India Opts For Green Gas From Coal

Updated: Jun 28 2004, 05:34am hrs
While the convenience and price of oil saw it replacing all other energy resources globally, for some time now, issues such as supply security, cartel manipulations and price volatility have seen many large consuming countries look at other alternative fuels to reduce their dependence on oil. Moreover, with environmentalist blaming, mainly, the use of oil and coal for global warming, the move to find more environment-friendly fuels has seen countries turn to natural gas.

China and India have been projected as two of the largest consumers of natural gas over the next few decades. Ironically, while both countries have huge coal reserves, they are deficient in gas. But with technology now available to convert coal into gas, it was only a matter of time before both turned to technology to convert their coal reserves into gas. And the Chinese have done just that. In fact, as many as eight such plants are under implementation in China for production of fertilisers and chemicals. The project involves an air separation unit (ASU), coal milling and drying (CMD), gassification Island, gas treatment, sulphur recovery and waste water treatment units. A plant, the size of 2,000 tpd, can produce around 3.5 mmscmd of Syngas and improvement in economies can come up with higher capacities. Benchmarking of the costs have been done against a similar ongoing project in China.

Now, following in Chinas footsteps, India too will be doing the same. Royal Dutch Shell has agreed to give GAIL India Limited the technology for setting up a Rs 800 crore, 2,000 tonnes per day coal gasification project in eastern India. More importantly, studies by GAIL and Shell have indicated that this gas can be made available at a cost of $3 per mmbtu. However, for inferior quality of coal, there would be incremental costs on the capital expenditure (capex) front to deal with the problem of high ash content.

While GAIL is yet finalise a location in eastern India for this project, the sites under consideration includes Dhanbad, Jharia, Raniganj and Asansol, where good quality coal is found in abundance. GAIL is also exploring the possibility of using imported coal for which the location will be close to a coastal area like Haldia.

While the target industries for the coalgas/Syngas are the fertiliser and chemical plants, which are currently using high cost liquid fuels like naphtha, Syngas can also be used a town gas, as a reducing agent in iron and steel manufacturing and in combined cycle power plants at efficiencies that are higher than those achieved in conventional coal-fired plants.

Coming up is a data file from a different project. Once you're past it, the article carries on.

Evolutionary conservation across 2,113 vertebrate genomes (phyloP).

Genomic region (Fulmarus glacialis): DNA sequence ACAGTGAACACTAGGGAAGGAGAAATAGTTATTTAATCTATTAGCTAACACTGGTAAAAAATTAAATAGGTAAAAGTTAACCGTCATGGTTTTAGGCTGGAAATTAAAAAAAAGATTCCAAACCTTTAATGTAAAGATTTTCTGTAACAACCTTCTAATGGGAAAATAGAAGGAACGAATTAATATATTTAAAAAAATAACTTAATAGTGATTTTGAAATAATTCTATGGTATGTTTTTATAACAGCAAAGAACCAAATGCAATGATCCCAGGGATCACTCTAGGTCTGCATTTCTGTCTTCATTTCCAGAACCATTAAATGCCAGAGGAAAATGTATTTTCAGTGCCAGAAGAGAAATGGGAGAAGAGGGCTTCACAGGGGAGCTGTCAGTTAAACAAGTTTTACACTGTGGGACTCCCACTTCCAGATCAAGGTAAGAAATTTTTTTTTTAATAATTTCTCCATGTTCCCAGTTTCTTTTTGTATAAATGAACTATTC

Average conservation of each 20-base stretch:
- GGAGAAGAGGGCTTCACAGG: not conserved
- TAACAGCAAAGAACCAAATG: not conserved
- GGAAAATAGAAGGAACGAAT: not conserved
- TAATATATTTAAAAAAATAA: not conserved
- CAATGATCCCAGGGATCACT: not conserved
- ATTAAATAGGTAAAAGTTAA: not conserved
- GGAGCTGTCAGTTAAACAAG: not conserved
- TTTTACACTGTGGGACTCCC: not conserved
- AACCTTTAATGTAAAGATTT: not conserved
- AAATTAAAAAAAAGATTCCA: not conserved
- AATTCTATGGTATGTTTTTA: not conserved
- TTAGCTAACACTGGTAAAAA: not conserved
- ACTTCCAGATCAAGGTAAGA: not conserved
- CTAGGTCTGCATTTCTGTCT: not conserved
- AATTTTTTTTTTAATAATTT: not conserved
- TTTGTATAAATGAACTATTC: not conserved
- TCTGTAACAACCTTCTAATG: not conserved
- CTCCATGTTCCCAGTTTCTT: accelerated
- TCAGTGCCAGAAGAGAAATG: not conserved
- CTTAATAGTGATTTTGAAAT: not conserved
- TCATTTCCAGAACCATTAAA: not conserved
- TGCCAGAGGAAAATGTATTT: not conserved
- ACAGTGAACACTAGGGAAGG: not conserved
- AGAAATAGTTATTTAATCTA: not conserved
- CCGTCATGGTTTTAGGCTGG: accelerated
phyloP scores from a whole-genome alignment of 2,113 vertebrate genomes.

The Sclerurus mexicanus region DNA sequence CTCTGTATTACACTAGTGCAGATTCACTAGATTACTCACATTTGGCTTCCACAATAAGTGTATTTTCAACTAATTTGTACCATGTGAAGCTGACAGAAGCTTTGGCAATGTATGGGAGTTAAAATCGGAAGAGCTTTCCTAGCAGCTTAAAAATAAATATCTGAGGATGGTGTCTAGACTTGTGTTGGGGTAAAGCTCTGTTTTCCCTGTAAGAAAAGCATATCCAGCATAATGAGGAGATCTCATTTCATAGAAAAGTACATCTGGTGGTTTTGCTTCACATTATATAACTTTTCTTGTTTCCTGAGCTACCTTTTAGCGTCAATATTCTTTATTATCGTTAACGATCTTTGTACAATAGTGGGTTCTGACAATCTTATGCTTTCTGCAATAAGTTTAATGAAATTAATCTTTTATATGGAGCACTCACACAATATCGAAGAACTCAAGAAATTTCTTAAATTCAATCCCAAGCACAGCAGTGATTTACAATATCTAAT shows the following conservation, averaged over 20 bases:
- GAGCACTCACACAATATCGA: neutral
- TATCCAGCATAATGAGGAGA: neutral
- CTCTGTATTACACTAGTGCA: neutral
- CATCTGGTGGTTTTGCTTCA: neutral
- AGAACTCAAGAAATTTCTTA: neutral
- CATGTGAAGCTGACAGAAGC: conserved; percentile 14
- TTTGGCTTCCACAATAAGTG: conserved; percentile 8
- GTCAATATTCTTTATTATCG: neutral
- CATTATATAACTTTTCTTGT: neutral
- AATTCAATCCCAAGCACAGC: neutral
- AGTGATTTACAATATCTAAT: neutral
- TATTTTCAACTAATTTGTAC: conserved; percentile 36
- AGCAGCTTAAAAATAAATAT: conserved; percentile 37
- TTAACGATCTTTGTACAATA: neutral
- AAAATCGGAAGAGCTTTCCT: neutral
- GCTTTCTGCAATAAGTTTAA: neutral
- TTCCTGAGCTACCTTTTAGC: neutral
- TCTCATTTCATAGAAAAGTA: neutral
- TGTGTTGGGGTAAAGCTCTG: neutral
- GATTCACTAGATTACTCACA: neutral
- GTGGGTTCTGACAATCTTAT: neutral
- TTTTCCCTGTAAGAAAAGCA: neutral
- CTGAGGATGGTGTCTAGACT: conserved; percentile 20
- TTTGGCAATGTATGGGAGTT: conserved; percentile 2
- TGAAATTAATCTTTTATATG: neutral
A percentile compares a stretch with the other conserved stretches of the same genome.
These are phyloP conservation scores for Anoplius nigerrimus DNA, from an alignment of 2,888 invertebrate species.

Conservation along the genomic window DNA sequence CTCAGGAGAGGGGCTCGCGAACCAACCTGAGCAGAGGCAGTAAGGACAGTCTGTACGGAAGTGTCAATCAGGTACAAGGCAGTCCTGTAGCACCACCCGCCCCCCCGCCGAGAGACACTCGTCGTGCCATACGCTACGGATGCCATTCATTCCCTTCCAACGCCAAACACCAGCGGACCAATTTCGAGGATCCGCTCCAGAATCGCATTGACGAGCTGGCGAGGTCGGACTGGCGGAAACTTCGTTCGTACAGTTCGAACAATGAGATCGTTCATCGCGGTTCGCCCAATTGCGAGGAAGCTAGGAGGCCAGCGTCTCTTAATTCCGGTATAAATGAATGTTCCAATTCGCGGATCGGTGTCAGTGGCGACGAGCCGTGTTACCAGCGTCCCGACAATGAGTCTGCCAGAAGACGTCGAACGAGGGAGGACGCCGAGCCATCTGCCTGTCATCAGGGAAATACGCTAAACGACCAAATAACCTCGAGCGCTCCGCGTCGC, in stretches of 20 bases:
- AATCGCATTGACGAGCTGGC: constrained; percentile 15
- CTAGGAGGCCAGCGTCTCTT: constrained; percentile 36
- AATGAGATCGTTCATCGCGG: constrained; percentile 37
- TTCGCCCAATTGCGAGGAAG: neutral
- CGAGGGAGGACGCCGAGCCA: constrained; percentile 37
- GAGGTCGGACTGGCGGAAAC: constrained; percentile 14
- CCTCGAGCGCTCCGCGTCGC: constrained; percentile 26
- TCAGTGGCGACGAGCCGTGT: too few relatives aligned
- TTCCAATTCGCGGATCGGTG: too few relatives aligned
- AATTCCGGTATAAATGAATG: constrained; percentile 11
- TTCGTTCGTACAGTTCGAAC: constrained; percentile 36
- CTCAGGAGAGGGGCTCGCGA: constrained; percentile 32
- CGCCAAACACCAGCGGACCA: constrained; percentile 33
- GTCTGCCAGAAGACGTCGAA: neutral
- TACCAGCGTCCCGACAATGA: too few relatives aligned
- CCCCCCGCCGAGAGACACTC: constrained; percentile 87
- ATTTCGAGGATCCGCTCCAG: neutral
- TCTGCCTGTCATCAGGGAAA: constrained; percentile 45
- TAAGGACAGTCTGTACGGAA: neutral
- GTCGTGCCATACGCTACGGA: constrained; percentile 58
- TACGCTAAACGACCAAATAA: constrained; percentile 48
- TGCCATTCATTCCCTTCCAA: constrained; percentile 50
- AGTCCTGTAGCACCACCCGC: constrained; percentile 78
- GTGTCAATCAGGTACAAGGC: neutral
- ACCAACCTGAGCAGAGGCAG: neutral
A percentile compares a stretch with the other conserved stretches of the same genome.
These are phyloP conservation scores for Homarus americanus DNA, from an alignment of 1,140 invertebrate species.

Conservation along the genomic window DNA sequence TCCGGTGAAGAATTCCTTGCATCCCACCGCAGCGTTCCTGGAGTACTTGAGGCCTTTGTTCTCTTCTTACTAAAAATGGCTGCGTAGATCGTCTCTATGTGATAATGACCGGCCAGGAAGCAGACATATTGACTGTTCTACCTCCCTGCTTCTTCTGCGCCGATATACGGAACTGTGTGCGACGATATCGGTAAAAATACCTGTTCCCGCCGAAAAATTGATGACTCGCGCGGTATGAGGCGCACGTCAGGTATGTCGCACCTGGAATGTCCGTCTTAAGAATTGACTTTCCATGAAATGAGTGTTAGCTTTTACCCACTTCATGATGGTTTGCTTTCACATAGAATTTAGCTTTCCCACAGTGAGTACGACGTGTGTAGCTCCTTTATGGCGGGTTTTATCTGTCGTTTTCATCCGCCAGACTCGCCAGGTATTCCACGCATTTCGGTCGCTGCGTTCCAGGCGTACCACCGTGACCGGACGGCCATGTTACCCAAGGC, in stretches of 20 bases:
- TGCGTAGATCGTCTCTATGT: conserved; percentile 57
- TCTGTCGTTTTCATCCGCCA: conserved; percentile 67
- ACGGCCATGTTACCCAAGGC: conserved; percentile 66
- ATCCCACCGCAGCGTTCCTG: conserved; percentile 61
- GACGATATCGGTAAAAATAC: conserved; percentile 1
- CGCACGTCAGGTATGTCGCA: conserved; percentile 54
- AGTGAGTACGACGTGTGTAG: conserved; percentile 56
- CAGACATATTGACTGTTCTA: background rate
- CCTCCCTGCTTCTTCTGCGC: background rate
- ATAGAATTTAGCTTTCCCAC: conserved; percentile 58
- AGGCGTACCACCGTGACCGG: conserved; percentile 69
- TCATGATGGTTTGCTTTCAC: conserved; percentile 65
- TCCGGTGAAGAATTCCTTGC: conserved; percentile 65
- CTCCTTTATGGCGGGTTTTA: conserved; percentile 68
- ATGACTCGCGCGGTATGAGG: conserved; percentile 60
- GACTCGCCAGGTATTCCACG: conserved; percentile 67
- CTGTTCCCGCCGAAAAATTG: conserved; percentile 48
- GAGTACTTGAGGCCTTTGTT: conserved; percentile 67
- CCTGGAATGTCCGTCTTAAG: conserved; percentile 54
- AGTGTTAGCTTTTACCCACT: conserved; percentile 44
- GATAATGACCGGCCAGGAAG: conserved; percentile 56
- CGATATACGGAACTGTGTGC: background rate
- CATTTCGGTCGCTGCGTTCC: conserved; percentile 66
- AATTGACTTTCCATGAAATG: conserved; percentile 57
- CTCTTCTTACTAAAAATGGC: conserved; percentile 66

According to the chairman and managing director of GAIL, Proshanto Banerjee, This is a cleaner technology which help in reducing costs for manufacturing industries besides replacing existing, older and environmentally unfriendly facilities. Industries in the eastern India, which run on liquid fuel as their feedstock/fuel will save huge costs when they use synthetic gas as the initial studies indicate the availability of gas at less than $3 per mmbtu. Syngas can also be used as a feedstock for manufacture of ammonia, urea and for commercial production of hydrogen for various applications.

GAIL officials said discussions have taken place between GAIL and Shell for exploring further opportunities to set up more such coal gasification plants in India, although Shell will not pick up any equity in these projects; its role will be of a technology provider and as technical service adviser.

On the issue of capex, the GAIL study says that at present, there is no comparable gasification project in India. As a result, GAIL has taken a project in China (based on 2000 tpd coal feedstock) as a benchmark. Based on this, the GAIL study shows that the assumed capital expenditure is $165 million, which includes an ASU, CMD, gasification island, gas and waste water treatment, as well as the owners cost. For inferior coal grades such as C, D and E grades, there would be an incremental capital expenditure to deal with higher ash content.

The Chinese benchmark project has a capacity of 2,000 tpd of coal intake and 142,000 normal cubic meter (ncm) per hour of Syngas (CO plus H2) output with cold gas efficiency of 7.97% latent heating value (LHV). Syngas goes to downstream industry for ammonia and urea production. The grades of Indian coal given will produce different syngas yield but they assumed to be ballpark equivalent for the purpose of the screening study, says the GAILs study.

Studies by GAIL show that Syngas from various grades of coal sourced from Central Coalfields Ltd, Mahanadi Coalfield Ltd and Eastern Coalfields Ltd can be made available to surrounding industries at $3 per mmbtu. This compares extremely well with the delivered cost of gas from the Krishna Godavari basin (offshore) to certain locations in western India.